National Novel Writing Month is underway at the Queanbeyan Library, where writers can find a quiet corner to perfect their art.
Local author L. J. M. Owen kicked off the writing month with a talk on how she wrote her books, including her new release Mayan Mendacity.
“NaNoWriMo is a wonderful international event supporting writers of all types to produce their best work, so it's great to see Queanbeyan participating so enthusiastically,” Ms Owen said.
In her new book, a semi-fictional version of Canberra has been brought to life again.
Her first novel was initially launched through a Kickstarter crowdfunding page, and Owen said she never intended to try and get it traditionally published.
"Because I had heard so many awful stories about people trying for years to be picked up by a traditional publisher and that it was very demoralising so I thought, well, I wouldn't even try that until I was three or four books into the series," she said.
Instead, she was contacted by a literary agent and Olmec Obituary was published in November last year. Almost a year later, its follow up, Mayan Mendacity – the second of nine planned books in the series – is about to hit stores.
The book continues to follow Dr Elizabeth Pimms, this time investigating tiny skeletons and misshapen skulls recovered from a Guatemalan island.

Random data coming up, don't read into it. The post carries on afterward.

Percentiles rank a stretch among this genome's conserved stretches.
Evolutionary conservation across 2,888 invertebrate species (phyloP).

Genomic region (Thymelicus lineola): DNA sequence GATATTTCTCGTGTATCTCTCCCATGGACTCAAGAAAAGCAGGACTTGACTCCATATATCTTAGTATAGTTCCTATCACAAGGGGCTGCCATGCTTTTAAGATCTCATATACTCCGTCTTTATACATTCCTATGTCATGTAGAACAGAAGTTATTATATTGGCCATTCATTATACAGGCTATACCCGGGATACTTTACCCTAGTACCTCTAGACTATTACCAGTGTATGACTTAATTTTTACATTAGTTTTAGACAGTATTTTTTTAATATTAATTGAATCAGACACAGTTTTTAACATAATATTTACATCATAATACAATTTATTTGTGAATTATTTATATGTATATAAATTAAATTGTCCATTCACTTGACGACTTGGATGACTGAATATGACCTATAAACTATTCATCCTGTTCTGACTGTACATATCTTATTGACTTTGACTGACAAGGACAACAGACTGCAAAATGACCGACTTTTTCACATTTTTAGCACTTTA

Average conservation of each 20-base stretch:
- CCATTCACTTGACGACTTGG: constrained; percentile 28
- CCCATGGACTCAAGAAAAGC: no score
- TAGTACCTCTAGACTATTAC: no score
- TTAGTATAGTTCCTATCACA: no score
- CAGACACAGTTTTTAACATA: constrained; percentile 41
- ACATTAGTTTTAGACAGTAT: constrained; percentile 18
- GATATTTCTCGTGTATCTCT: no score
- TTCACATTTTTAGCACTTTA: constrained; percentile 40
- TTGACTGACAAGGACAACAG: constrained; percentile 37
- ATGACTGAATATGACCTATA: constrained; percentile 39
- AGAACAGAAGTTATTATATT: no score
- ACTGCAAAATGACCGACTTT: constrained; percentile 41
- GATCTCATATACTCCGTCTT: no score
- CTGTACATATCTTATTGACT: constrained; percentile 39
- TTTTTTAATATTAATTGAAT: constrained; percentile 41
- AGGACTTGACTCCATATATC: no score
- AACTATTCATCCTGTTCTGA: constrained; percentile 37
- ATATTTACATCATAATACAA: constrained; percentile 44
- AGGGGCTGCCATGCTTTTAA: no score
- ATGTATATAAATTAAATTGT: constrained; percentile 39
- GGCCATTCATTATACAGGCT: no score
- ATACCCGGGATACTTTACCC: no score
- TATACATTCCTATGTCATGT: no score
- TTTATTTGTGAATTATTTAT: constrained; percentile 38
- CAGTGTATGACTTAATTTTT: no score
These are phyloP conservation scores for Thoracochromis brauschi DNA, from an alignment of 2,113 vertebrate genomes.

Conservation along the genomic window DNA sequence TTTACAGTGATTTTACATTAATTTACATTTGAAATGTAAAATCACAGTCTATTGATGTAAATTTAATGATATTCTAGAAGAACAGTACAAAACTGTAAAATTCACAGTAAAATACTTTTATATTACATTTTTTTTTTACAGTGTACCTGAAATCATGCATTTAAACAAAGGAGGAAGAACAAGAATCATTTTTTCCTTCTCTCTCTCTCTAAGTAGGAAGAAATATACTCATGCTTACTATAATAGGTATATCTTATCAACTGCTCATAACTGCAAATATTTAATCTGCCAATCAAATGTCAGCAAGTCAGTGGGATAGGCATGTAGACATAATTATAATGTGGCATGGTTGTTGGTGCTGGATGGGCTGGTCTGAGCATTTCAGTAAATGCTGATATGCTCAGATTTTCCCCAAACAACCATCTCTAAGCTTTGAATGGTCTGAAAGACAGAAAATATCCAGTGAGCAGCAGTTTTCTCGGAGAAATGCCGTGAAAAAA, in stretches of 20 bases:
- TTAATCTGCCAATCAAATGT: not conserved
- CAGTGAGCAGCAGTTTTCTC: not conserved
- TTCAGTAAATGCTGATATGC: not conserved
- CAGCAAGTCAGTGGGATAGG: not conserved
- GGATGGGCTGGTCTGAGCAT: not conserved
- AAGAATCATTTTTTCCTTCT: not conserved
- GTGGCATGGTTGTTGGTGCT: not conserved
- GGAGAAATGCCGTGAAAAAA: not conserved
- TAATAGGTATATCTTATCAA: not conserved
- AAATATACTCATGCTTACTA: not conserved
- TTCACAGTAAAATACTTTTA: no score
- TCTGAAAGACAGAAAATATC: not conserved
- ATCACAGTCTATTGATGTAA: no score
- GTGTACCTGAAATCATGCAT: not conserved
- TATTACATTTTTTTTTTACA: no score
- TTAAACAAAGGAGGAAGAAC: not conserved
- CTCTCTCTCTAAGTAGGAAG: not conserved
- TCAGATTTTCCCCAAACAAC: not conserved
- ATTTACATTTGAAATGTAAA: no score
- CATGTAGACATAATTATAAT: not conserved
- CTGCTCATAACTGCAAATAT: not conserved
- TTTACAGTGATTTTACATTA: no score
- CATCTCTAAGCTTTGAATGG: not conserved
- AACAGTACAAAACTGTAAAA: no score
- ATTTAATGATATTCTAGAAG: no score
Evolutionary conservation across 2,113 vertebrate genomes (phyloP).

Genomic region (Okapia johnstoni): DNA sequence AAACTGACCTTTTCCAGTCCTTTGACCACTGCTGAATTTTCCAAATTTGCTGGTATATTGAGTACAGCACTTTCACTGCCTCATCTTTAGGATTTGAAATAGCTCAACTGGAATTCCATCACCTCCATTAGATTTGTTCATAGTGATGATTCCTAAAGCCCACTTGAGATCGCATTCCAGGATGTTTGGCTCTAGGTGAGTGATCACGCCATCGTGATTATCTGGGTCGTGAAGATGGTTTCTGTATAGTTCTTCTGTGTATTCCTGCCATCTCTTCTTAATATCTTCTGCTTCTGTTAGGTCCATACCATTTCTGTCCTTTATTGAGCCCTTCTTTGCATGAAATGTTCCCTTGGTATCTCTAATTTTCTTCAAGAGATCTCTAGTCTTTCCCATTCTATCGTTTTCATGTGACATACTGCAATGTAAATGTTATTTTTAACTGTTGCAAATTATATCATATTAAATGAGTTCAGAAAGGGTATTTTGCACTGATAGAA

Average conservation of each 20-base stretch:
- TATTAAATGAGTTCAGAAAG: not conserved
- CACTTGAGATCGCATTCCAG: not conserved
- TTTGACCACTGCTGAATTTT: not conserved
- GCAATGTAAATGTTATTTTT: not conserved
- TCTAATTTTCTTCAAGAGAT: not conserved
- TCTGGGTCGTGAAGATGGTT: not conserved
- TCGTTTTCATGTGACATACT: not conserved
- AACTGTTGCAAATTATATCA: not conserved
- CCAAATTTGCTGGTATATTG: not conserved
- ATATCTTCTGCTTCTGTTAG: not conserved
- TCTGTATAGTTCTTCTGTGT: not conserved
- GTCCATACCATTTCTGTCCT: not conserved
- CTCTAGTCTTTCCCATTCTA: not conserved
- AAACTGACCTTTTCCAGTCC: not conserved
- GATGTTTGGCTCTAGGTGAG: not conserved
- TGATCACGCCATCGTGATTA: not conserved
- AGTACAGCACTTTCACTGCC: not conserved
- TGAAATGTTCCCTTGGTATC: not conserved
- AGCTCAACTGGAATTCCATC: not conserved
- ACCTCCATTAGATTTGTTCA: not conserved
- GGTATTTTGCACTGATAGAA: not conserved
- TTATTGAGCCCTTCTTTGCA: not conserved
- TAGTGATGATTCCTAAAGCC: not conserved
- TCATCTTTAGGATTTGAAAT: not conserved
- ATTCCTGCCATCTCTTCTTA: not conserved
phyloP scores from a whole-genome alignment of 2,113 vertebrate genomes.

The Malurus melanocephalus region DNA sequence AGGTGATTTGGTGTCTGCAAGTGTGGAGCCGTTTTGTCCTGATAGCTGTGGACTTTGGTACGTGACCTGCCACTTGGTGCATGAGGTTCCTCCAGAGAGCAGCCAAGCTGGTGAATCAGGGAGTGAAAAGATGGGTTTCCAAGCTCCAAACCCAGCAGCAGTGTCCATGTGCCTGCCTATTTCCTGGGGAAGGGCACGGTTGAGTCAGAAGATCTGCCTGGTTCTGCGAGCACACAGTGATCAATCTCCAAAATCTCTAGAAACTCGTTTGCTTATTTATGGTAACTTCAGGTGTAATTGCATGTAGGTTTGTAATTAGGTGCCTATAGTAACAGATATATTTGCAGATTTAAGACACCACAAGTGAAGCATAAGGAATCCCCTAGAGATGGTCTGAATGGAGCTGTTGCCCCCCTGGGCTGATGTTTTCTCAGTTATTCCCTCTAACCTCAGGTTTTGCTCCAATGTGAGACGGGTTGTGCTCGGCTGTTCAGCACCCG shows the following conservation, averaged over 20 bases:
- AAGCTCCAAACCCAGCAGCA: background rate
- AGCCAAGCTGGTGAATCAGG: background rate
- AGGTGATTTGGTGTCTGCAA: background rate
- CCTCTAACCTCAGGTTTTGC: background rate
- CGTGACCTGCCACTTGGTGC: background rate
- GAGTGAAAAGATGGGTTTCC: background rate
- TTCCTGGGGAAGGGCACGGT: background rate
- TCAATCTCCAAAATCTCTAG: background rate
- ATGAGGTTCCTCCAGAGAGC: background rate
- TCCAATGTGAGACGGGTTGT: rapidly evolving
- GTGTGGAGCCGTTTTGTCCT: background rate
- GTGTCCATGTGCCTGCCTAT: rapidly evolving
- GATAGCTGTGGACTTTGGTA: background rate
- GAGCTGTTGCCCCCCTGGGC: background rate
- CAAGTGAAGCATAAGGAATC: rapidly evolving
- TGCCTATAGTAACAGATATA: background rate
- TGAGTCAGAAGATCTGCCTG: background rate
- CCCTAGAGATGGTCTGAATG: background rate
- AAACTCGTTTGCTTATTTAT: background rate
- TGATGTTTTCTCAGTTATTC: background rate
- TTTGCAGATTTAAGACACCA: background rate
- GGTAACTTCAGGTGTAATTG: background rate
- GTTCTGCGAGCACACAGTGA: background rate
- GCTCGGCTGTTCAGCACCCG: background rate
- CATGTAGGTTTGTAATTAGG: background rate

The books are based in a semi-fictional version of Canberra, and are particularly based around a semi-fictional version of the National Library where Owen used to work.
"It's very obvious to anyone who's been to the National Library that the 'Mahoney Griffin Library' is based on the National Library," she said.
"It's got the beautiful marble foyer and the glorious stained-glass windows, but there's going to be a body or two strewn about the place in [my book] – so I wanted to make it very clear that it's not actually the National Library. They don't have a murder problem that I'm aware of."
Also featuring in the second novel is Queanbeyan's Benedict House, the National Botanic Gardens and Canty's Bookshop in Fyshwick.
Ms Owen provided tips on how to start writing at the Queanbeyan Library for the launch of National Novel Writing Month.
The library will be hosting writers from 3-5.30pm on Thursday afternoons throughout November. The space is designed to be a quiet one, with staff providing coffee, tea and biscuits for those who participate.
Children’s library assistant Amanda Cline said libraries were becoming increasingly popular for novelists as a place to write.
“Mostly because its usually a quiet place for people to be able to come and think,” Ms Cline said.
“We also have a lot of books here, obviously, that if they get stuck with how to go on with a scene they can pick up an author they’re trying to emulate and see how that happens, and we have quite a few non-fiction books on how to write here too.”
The Queanbeyan Library is located at 6 Rutledge Street and is open from 9.30am to 7pm on Thursday, until 6pm other weekdays and until 4pm on Saturdays..